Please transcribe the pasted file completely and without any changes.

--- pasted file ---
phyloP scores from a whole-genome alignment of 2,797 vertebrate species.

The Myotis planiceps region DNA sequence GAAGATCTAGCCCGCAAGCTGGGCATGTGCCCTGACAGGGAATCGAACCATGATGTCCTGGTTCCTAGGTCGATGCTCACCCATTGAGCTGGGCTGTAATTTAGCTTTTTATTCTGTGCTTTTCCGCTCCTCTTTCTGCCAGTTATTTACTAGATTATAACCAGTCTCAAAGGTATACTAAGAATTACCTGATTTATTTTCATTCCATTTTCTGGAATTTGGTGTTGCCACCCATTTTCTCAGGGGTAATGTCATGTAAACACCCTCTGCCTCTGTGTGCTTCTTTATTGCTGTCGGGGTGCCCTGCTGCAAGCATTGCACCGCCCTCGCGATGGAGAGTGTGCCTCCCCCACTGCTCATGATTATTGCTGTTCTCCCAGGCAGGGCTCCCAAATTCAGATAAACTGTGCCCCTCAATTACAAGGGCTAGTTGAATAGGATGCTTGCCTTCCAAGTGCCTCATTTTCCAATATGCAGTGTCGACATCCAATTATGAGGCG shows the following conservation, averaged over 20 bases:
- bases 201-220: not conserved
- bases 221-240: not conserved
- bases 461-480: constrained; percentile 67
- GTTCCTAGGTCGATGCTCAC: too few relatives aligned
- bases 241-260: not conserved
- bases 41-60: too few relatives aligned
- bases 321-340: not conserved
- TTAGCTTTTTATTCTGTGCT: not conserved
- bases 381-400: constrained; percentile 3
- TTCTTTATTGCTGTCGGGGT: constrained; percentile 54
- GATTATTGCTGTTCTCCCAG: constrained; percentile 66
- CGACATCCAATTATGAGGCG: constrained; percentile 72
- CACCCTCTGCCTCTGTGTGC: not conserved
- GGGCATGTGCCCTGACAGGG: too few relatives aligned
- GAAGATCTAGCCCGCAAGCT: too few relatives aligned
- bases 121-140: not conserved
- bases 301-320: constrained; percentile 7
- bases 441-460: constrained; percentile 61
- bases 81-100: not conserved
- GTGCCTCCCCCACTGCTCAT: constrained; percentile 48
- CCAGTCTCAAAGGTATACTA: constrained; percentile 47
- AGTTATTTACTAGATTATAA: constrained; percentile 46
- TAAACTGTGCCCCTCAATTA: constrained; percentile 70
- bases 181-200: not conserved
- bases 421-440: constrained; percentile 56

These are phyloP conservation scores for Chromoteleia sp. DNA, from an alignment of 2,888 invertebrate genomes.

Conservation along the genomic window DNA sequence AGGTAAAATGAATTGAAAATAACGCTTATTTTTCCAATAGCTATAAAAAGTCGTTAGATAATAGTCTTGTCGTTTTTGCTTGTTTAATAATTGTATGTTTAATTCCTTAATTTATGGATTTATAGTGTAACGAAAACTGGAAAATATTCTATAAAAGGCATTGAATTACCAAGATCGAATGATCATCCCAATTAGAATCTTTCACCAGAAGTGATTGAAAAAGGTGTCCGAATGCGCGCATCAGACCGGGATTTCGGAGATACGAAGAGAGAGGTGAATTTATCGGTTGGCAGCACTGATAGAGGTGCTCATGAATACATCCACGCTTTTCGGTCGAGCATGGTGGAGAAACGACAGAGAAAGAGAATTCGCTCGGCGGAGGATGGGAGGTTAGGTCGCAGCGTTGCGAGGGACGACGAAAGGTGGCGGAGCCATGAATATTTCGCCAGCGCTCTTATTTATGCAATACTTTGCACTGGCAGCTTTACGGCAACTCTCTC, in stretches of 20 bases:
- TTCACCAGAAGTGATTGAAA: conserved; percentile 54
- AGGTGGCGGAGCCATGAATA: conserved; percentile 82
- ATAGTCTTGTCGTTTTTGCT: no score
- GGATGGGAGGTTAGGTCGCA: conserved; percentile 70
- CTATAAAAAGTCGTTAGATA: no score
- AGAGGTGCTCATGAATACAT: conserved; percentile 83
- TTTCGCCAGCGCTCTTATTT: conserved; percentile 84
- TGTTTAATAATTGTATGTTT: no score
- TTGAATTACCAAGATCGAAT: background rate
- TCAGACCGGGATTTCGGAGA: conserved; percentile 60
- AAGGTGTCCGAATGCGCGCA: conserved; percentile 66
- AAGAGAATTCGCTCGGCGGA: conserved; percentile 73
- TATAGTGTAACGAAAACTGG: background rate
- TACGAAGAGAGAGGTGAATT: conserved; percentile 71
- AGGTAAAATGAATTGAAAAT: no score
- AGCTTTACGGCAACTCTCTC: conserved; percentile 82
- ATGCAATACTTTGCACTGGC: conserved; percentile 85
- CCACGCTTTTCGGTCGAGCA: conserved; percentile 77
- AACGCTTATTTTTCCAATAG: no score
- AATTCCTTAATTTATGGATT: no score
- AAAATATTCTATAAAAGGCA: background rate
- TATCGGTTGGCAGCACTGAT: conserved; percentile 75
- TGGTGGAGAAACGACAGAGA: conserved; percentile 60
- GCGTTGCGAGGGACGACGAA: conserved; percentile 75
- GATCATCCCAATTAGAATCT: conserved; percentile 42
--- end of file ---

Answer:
phyloP scores from a whole-genome alignment of 2,797 vertebrate species.

The Myotis planiceps region DNA sequence GAAGATCTAGCCCGCAAGCTGGGCATGTGCCCTGACAGGGAATCGAACCATGATGTCCTGGTTCCTAGGTCGATGCTCACCCATTGAGCTGGGCTGTAATTTAGCTTTTTATTCTGTGCTTTTCCGCTCCTCTTTCTGCCAGTTATTTACTAGATTATAACCAGTCTCAAAGGTATACTAAGAATTACCTGATTTATTTTCATTCCATTTTCTGGAATTTGGTGTTGCCACCCATTTTCTCAGGGGTAATGTCATGTAAACACCCTCTGCCTCTGTGTGCTTCTTTATTGCTGTCGGGGTGCCCTGCTGCAAGCATTGCACCGCCCTCGCGATGGAGAGTGTGCCTCCCCCACTGCTCATGATTATTGCTGTTCTCCCAGGCAGGGCTCCCAAATTCAGATAAACTGTGCCCCTCAATTACAAGGGCTAGTTGAATAGGATGCTTGCCTTCCAAGTGCCTCATTTTCCAATATGCAGTGTCGACATCCAATTATGAGGCG shows the following conservation, averaged over 20 bases:
- bases 201-220: not conserved
- bases 221-240: not conserved
- bases 461-480: constrained; percentile 67
- GTTCCTAGGTCGATGCTCAC: too few relatives aligned
- bases 241-260: not conserved
- bases 41-60: too few relatives aligned
- bases 321-340: not conserved
- TTAGCTTTTTATTCTGTGCT: not conserved
- bases 381-400: constrained; percentile 3
- TTCTTTATTGCTGTCGGGGT: constrained; percentile 54
- GATTATTGCTGTTCTCCCAG: constrained; percentile 66
- CGACATCCAATTATGAGGCG: constrained; percentile 72
- CACCCTCTGCCTCTGTGTGC: not conserved
- GGGCATGTGCCCTGACAGGG: too few relatives aligned
- GAAGATCTAGCCCGCAAGCT: too few relatives aligned
- bases 121-140: not conserved
- bases 301-320: constrained; percentile 7
- bases 441-460: constrained; percentile 61
- bases 81-100: not conserved
- GTGCCTCCCCCACTGCTCAT: constrained; percentile 48
- CCAGTCTCAAAGGTATACTA: constrained; percentile 47
- AGTTATTTACTAGATTATAA: constrained; percentile 46
- TAAACTGTGCCCCTCAATTA: constrained; percentile 70
- bases 181-200: not conserved
- bases 421-440: constrained; percentile 56

These are phyloP conservation scores for Chromoteleia sp. DNA, from an alignment of 2,888 invertebrate genomes.

Conservation along the genomic window DNA sequence AGGTAAAATGAATTGAAAATAACGCTTATTTTTCCAATAGCTATAAAAAGTCGTTAGATAATAGTCTTGTCGTTTTTGCTTGTTTAATAATTGTATGTTTAATTCCTTAATTTATGGATTTATAGTGTAACGAAAACTGGAAAATATTCTATAAAAGGCATTGAATTACCAAGATCGAATGATCATCCCAATTAGAATCTTTCACCAGAAGTGATTGAAAAAGGTGTCCGAATGCGCGCATCAGACCGGGATTTCGGAGATACGAAGAGAGAGGTGAATTTATCGGTTGGCAGCACTGATAGAGGTGCTCATGAATACATCCACGCTTTTCGGTCGAGCATGGTGGAGAAACGACAGAGAAAGAGAATTCGCTCGGCGGAGGATGGGAGGTTAGGTCGCAGCGTTGCGAGGGACGACGAAAGGTGGCGGAGCCATGAATATTTCGCCAGCGCTCTTATTTATGCAATACTTTGCACTGGCAGCTTTACGGCAACTCTCTC, in stretches of 20 bases:
- TTCACCAGAAGTGATTGAAA: conserved; percentile 54
- AGGTGGCGGAGCCATGAATA: conserved; percentile 82
- ATAGTCTTGTCGTTTTTGCT: no score
- GGATGGGAGGTTAGGTCGCA: conserved; percentile 70
- CTATAAAAAGTCGTTAGATA: no score
- AGAGGTGCTCATGAATACAT: conserved; percentile 83
- TTTCGCCAGCGCTCTTATTT: conserved; percentile 84
- TGTTTAATAATTGTATGTTT: no score
- TTGAATTACCAAGATCGAAT: background rate
- TCAGACCGGGATTTCGGAGA: conserved; percentile 60
- AAGGTGTCCGAATGCGCGCA: conserved; percentile 66
- AAGAGAATTCGCTCGGCGGA: conserved; percentile 73
- TATAGTGTAACGAAAACTGG: background rate
- TACGAAGAGAGAGGTGAATT: conserved; percentile 71
- AGGTAAAATGAATTGAAAAT: no score
- AGCTTTACGGCAACTCTCTC: conserved; percentile 82
- ATGCAATACTTTGCACTGGC: conserved; percentile 85
- CCACGCTTTTCGGTCGAGCA: conserved; percentile 77
- AACGCTTATTTTTCCAATAG: no score
- AATTCCTTAATTTATGGATT: no score
- AAAATATTCTATAAAAGGCA: background rate
- TATCGGTTGGCAGCACTGAT: conserved; percentile 75
- TGGTGGAGAAACGACAGAGA: conserved; percentile 60
- GCGTTGCGAGGGACGACGAA: conserved; percentile 75
- GATCATCCCAATTAGAATCT: conserved; percentile 42